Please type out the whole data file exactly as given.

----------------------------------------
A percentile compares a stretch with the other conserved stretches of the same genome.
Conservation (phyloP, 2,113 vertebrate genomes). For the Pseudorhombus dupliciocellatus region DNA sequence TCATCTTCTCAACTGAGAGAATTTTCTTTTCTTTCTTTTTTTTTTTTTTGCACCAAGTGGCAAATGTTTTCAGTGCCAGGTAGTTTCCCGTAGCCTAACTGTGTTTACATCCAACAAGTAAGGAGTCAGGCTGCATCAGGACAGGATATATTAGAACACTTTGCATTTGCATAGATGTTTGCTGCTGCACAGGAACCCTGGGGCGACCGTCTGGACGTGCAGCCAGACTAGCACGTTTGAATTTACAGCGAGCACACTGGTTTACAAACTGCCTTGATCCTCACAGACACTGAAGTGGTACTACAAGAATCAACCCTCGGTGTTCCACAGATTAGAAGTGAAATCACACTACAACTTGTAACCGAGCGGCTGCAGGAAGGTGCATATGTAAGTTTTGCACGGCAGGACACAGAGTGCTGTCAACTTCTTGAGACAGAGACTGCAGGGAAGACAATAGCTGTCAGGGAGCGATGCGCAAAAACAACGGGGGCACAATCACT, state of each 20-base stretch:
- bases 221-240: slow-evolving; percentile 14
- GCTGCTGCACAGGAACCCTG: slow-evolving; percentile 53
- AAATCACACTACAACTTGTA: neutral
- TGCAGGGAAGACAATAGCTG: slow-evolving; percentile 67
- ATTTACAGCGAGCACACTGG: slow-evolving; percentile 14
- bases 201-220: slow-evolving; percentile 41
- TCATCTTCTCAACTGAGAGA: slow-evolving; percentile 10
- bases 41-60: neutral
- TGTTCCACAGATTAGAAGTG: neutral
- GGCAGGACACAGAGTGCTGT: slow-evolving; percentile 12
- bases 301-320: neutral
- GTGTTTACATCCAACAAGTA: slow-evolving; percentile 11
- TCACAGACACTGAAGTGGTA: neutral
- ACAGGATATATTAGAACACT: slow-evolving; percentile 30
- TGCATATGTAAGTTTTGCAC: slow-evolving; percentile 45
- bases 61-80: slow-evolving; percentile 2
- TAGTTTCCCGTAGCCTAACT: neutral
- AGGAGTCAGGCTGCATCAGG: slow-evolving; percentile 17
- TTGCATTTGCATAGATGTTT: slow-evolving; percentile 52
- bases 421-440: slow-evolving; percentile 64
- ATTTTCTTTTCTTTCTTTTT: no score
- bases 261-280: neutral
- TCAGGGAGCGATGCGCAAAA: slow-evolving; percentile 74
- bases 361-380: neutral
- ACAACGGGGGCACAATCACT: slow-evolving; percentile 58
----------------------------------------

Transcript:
A percentile compares a stretch with the other conserved stretches of the same genome.
Conservation (phyloP, 2,113 vertebrate genomes). For the Pseudorhombus dupliciocellatus region DNA sequence TCATCTTCTCAACTGAGAGAATTTTCTTTTCTTTCTTTTTTTTTTTTTTGCACCAAGTGGCAAATGTTTTCAGTGCCAGGTAGTTTCCCGTAGCCTAACTGTGTTTACATCCAACAAGTAAGGAGTCAGGCTGCATCAGGACAGGATATATTAGAACACTTTGCATTTGCATAGATGTTTGCTGCTGCACAGGAACCCTGGGGCGACCGTCTGGACGTGCAGCCAGACTAGCACGTTTGAATTTACAGCGAGCACACTGGTTTACAAACTGCCTTGATCCTCACAGACACTGAAGTGGTACTACAAGAATCAACCCTCGGTGTTCCACAGATTAGAAGTGAAATCACACTACAACTTGTAACCGAGCGGCTGCAGGAAGGTGCATATGTAAGTTTTGCACGGCAGGACACAGAGTGCTGTCAACTTCTTGAGACAGAGACTGCAGGGAAGACAATAGCTGTCAGGGAGCGATGCGCAAAAACAACGGGGGCACAATCACT, state of each 20-base stretch:
- bases 221-240: slow-evolving; percentile 14
- GCTGCTGCACAGGAACCCTG: slow-evolving; percentile 53
- AAATCACACTACAACTTGTA: neutral
- TGCAGGGAAGACAATAGCTG: slow-evolving; percentile 67
- ATTTACAGCGAGCACACTGG: slow-evolving; percentile 14
- bases 201-220: slow-evolving; percentile 41
- TCATCTTCTCAACTGAGAGA: slow-evolving; percentile 10
- bases 41-60: neutral
- TGTTCCACAGATTAGAAGTG: neutral
- GGCAGGACACAGAGTGCTGT: slow-evolving; percentile 12
- bases 301-320: neutral
- GTGTTTACATCCAACAAGTA: slow-evolving; percentile 11
- TCACAGACACTGAAGTGGTA: neutral
- ACAGGATATATTAGAACACT: slow-evolving; percentile 30
- TGCATATGTAAGTTTTGCAC: slow-evolving; percentile 45
- bases 61-80: slow-evolving; percentile 2
- TAGTTTCCCGTAGCCTAACT: neutral
- AGGAGTCAGGCTGCATCAGG: slow-evolving; percentile 17
- TTGCATTTGCATAGATGTTT: slow-evolving; percentile 52
- bases 421-440: slow-evolving; percentile 64
- ATTTTCTTTTCTTTCTTTTT: no score
- bases 261-280: neutral
- TCAGGGAGCGATGCGCAAAA: slow-evolving; percentile 74
- bases 361-380: neutral
- ACAACGGGGGCACAATCACT: slow-evolving; percentile 58